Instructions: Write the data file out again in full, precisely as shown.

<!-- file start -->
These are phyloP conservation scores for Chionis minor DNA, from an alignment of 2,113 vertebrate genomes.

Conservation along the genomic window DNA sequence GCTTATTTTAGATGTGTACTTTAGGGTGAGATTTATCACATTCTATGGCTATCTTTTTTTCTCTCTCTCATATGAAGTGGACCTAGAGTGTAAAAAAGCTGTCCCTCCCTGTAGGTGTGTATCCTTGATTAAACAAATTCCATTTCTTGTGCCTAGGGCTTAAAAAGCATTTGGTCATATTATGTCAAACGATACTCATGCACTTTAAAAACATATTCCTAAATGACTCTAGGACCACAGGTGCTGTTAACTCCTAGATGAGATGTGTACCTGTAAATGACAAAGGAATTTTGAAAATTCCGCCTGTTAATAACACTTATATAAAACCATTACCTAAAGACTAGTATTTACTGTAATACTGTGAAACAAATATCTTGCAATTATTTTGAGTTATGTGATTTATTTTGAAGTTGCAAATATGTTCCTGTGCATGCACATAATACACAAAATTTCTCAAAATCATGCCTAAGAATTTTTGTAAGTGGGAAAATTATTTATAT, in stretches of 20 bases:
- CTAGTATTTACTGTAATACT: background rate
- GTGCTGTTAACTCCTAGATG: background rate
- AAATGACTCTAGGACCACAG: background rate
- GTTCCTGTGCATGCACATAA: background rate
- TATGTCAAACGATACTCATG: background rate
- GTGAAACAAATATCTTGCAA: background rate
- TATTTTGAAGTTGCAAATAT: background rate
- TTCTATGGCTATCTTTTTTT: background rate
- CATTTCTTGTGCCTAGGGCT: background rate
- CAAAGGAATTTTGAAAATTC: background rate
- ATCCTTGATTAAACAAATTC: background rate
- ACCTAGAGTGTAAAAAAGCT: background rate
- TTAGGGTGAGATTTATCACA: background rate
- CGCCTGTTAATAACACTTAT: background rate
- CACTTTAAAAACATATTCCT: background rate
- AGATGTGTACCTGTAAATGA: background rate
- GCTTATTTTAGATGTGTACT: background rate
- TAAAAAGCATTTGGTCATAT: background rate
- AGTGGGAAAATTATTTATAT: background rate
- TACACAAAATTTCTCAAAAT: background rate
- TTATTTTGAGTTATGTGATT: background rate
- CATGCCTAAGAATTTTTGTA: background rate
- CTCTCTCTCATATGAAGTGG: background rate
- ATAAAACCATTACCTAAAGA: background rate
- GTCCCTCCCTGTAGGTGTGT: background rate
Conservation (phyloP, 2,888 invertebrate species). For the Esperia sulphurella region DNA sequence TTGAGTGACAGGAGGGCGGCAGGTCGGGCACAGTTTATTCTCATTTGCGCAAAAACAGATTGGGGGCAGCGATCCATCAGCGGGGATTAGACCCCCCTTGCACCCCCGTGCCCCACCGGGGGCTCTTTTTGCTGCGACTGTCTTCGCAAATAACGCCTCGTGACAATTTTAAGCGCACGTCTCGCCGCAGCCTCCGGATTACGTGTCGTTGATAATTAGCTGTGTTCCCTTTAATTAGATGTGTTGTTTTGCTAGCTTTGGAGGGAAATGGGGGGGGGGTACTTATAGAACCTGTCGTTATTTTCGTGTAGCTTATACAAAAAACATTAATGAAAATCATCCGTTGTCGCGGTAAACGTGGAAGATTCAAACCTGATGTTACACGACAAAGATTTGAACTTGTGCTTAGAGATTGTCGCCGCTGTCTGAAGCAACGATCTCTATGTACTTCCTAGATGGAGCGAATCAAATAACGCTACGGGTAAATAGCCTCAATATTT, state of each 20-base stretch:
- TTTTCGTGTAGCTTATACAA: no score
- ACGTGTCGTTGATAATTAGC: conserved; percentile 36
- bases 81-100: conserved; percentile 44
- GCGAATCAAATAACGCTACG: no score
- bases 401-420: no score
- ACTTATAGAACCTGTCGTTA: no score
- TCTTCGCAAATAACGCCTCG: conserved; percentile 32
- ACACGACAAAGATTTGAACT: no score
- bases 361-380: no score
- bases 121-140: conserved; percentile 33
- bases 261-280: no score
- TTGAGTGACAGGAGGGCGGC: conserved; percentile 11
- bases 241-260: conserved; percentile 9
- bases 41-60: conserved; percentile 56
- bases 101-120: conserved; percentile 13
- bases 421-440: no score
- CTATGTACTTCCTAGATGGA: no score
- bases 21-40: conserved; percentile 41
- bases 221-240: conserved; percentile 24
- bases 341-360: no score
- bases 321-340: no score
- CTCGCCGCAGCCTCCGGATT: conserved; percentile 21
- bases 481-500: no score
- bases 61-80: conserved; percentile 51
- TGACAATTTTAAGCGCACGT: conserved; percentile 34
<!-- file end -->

These are phyloP conservation scores for Chionis minor DNA, from an alignment of 2,113 vertebrate genomes.

Conservation along the genomic window DNA sequence GCTTATTTTAGATGTGTACTTTAGGGTGAGATTTATCACATTCTATGGCTATCTTTTTTTCTCTCTCTCATATGAAGTGGACCTAGAGTGTAAAAAAGCTGTCCCTCCCTGTAGGTGTGTATCCTTGATTAAACAAATTCCATTTCTTGTGCCTAGGGCTTAAAAAGCATTTGGTCATATTATGTCAAACGATACTCATGCACTTTAAAAACATATTCCTAAATGACTCTAGGACCACAGGTGCTGTTAACTCCTAGATGAGATGTGTACCTGTAAATGACAAAGGAATTTTGAAAATTCCGCCTGTTAATAACACTTATATAAAACCATTACCTAAAGACTAGTATTTACTGTAATACTGTGAAACAAATATCTTGCAATTATTTTGAGTTATGTGATTTATTTTGAAGTTGCAAATATGTTCCTGTGCATGCACATAATACACAAAATTTCTCAAAATCATGCCTAAGAATTTTTGTAAGTGGGAAAATTATTTATAT, in stretches of 20 bases:
- CTAGTATTTACTGTAATACT: background rate
- GTGCTGTTAACTCCTAGATG: background rate
- AAATGACTCTAGGACCACAG: background rate
- GTTCCTGTGCATGCACATAA: background rate
- TATGTCAAACGATACTCATG: background rate
- GTGAAACAAATATCTTGCAA: background rate
- TATTTTGAAGTTGCAAATAT: background rate
- TTCTATGGCTATCTTTTTTT: background rate
- CATTTCTTGTGCCTAGGGCT: background rate
- CAAAGGAATTTTGAAAATTC: background rate
- ATCCTTGATTAAACAAATTC: background rate
- ACCTAGAGTGTAAAAAAGCT: background rate
- TTAGGGTGAGATTTATCACA: background rate
- CGCCTGTTAATAACACTTAT: background rate
- CACTTTAAAAACATATTCCT: background rate
- AGATGTGTACCTGTAAATGA: background rate
- GCTTATTTTAGATGTGTACT: background rate
- TAAAAAGCATTTGGTCATAT: background rate
- AGTGGGAAAATTATTTATAT: background rate
- TACACAAAATTTCTCAAAAT: background rate
- TTATTTTGAGTTATGTGATT: background rate
- CATGCCTAAGAATTTTTGTA: background rate
- CTCTCTCTCATATGAAGTGG: background rate
- ATAAAACCATTACCTAAAGA: background rate
- GTCCCTCCCTGTAGGTGTGT: background rate
Conservation (phyloP, 2,888 invertebrate species). For the Esperia sulphurella region DNA sequence TTGAGTGACAGGAGGGCGGCAGGTCGGGCACAGTTTATTCTCATTTGCGCAAAAACAGATTGGGGGCAGCGATCCATCAGCGGGGATTAGACCCCCCTTGCACCCCCGTGCCCCACCGGGGGCTCTTTTTGCTGCGACTGTCTTCGCAAATAACGCCTCGTGACAATTTTAAGCGCACGTCTCGCCGCAGCCTCCGGATTACGTGTCGTTGATAATTAGCTGTGTTCCCTTTAATTAGATGTGTTGTTTTGCTAGCTTTGGAGGGAAATGGGGGGGGGGTACTTATAGAACCTGTCGTTATTTTCGTGTAGCTTATACAAAAAACATTAATGAAAATCATCCGTTGTCGCGGTAAACGTGGAAGATTCAAACCTGATGTTACACGACAAAGATTTGAACTTGTGCTTAGAGATTGTCGCCGCTGTCTGAAGCAACGATCTCTATGTACTTCCTAGATGGAGCGAATCAAATAACGCTACGGGTAAATAGCCTCAATATTT, state of each 20-base stretch:
- TTTTCGTGTAGCTTATACAA: no score
- ACGTGTCGTTGATAATTAGC: conserved; percentile 36
- bases 81-100: conserved; percentile 44
- GCGAATCAAATAACGCTACG: no score
- bases 401-420: no score
- ACTTATAGAACCTGTCGTTA: no score
- TCTTCGCAAATAACGCCTCG: conserved; percentile 32
- ACACGACAAAGATTTGAACT: no score
- bases 361-380: no score
- bases 121-140: conserved; percentile 33
- bases 261-280: no score
- TTGAGTGACAGGAGGGCGGC: conserved; percentile 11
- bases 241-260: conserved; percentile 9
- bases 41-60: conserved; percentile 56
- bases 101-120: conserved; percentile 13
- bases 421-440: no score
- CTATGTACTTCCTAGATGGA: no score
- bases 21-40: conserved; percentile 41
- bases 221-240: conserved; percentile 24
- bases 341-360: no score
- bases 321-340: no score
- CTCGCCGCAGCCTCCGGATT: conserved; percentile 21
- bases 481-500: no score
- bases 61-80: conserved; percentile 51
- TGACAATTTTAAGCGCACGT: conserved; percentile 34